1. Show Your Gay Pride! on Jun 8, 2007 4:32:29 AM:

      A second not so commenty comment... Could you check out my blog and if you like it sponsor me on blogads? It would be much appreciated!

      Thanks,

      -Eric

    1. Terrance on Jun 8, 2007 2:52:11 PM:

      Thanks for the link.

      Basically, I look at the current crop of candidates and find myself hoping for the day when (to borrow from Sen. Obama) I can have the audacity to vote my hopes rather than settling for less.

    1. Wendy on Jun 12, 2007 12:03:44 AM:

      Alright, as somebody in Illinois, I have to ask: have any of you actually SEEN the IVI-IPO questionnaire??? The flippin' thing is only about seventy questions long - and, oh yes, at least 75% of them require essay responses, not a simple yes/no.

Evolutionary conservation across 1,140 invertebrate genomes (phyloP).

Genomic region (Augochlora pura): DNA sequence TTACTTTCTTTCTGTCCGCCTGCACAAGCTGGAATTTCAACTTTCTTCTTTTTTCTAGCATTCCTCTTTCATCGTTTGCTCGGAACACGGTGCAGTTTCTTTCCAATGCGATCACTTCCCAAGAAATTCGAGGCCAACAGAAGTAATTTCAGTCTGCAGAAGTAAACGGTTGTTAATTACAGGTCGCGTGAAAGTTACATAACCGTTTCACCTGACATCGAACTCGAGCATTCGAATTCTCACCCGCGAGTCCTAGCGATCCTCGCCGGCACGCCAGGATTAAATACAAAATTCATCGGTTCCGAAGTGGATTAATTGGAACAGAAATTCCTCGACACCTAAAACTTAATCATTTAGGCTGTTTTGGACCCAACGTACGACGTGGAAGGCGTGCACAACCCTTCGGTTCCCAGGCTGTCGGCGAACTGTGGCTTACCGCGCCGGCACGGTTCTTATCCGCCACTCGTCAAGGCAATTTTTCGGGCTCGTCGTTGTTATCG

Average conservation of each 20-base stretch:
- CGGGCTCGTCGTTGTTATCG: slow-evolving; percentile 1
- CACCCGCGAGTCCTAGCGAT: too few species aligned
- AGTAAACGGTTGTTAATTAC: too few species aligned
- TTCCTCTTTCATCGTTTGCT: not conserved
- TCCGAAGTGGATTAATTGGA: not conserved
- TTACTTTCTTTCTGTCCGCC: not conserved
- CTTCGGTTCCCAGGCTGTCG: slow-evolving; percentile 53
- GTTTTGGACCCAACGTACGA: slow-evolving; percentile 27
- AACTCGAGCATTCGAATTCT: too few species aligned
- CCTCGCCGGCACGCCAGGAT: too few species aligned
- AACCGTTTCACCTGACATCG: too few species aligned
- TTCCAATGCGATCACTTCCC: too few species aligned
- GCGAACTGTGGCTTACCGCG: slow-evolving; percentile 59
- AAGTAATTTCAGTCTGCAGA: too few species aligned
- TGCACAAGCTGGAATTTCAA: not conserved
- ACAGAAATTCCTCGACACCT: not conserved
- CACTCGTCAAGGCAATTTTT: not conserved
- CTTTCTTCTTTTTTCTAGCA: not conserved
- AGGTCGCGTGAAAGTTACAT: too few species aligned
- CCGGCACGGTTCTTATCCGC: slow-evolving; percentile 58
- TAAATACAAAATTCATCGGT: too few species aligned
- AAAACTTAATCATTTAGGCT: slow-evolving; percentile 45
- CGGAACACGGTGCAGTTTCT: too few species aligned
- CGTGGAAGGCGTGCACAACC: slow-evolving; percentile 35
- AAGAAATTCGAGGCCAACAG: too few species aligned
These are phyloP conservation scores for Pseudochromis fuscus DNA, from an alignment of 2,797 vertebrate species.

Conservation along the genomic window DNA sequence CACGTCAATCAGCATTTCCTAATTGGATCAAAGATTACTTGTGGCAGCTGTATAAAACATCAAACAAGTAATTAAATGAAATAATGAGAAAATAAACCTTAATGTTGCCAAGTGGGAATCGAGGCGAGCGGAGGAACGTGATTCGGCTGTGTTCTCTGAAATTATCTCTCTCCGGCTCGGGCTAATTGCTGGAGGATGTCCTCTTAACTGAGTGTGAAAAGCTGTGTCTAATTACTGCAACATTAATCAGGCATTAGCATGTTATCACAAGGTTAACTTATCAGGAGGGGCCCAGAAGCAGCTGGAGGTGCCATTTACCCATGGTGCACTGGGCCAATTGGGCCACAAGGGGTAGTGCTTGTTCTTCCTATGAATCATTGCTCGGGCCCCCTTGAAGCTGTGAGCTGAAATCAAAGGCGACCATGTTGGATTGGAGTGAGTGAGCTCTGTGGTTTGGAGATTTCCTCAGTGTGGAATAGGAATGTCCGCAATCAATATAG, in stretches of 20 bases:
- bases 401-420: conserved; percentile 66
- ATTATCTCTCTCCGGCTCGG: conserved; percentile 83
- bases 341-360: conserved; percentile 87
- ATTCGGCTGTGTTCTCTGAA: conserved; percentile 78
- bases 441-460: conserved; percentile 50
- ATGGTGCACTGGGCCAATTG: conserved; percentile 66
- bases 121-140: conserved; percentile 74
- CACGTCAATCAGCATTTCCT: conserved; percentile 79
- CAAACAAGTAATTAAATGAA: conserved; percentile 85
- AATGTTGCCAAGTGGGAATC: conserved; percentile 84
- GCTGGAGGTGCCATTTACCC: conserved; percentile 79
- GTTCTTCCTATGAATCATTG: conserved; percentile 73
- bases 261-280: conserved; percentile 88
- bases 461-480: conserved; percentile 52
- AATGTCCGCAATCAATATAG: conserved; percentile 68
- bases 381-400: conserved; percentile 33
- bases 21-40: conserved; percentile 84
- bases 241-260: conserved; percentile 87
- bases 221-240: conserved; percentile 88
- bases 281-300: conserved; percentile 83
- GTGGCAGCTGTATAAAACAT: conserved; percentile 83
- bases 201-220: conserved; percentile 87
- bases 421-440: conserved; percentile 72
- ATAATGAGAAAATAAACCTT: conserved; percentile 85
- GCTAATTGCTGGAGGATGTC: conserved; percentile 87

I'd be pretty sure Obama didn't fill out the IVI questionnaire himself. Hell, I'd probably be surprised if he's even read all of "his" answers to the thing. Chances are Obama's answers were written by a mid- or junior- level staffer, reviewed by a senior-level staffer (who probably went cross-eyed by Question 30), and then submitted. I really wouldn't read too much into the IVI questionaire if I were y'all - this one's pretty sure to be staff error.

    1. Robert, NYC. on Jun 12, 2007 8:18:41 AM:

      I unregistered as a Democrat several years ago because I could see the party moving way too far to the center where it still remains unfortunately. I now vote Green, the only party with an full equality platform and wholly supportive of marriage equality. Only one of the contenders, Kucinich, publicly supports marriage equality but of course, he's not going to be president. I may reluctantly vote for a Democrat just to get rid of the current regime, but mark my words, nothing will change that much once he or she wins the White House. It will be business as usual, another four years of the same. They have been taking our vote for granted for far too long. This time around we have to tell them to put up, deliver the goods or lose us forever. I'm sick and tired of both sides.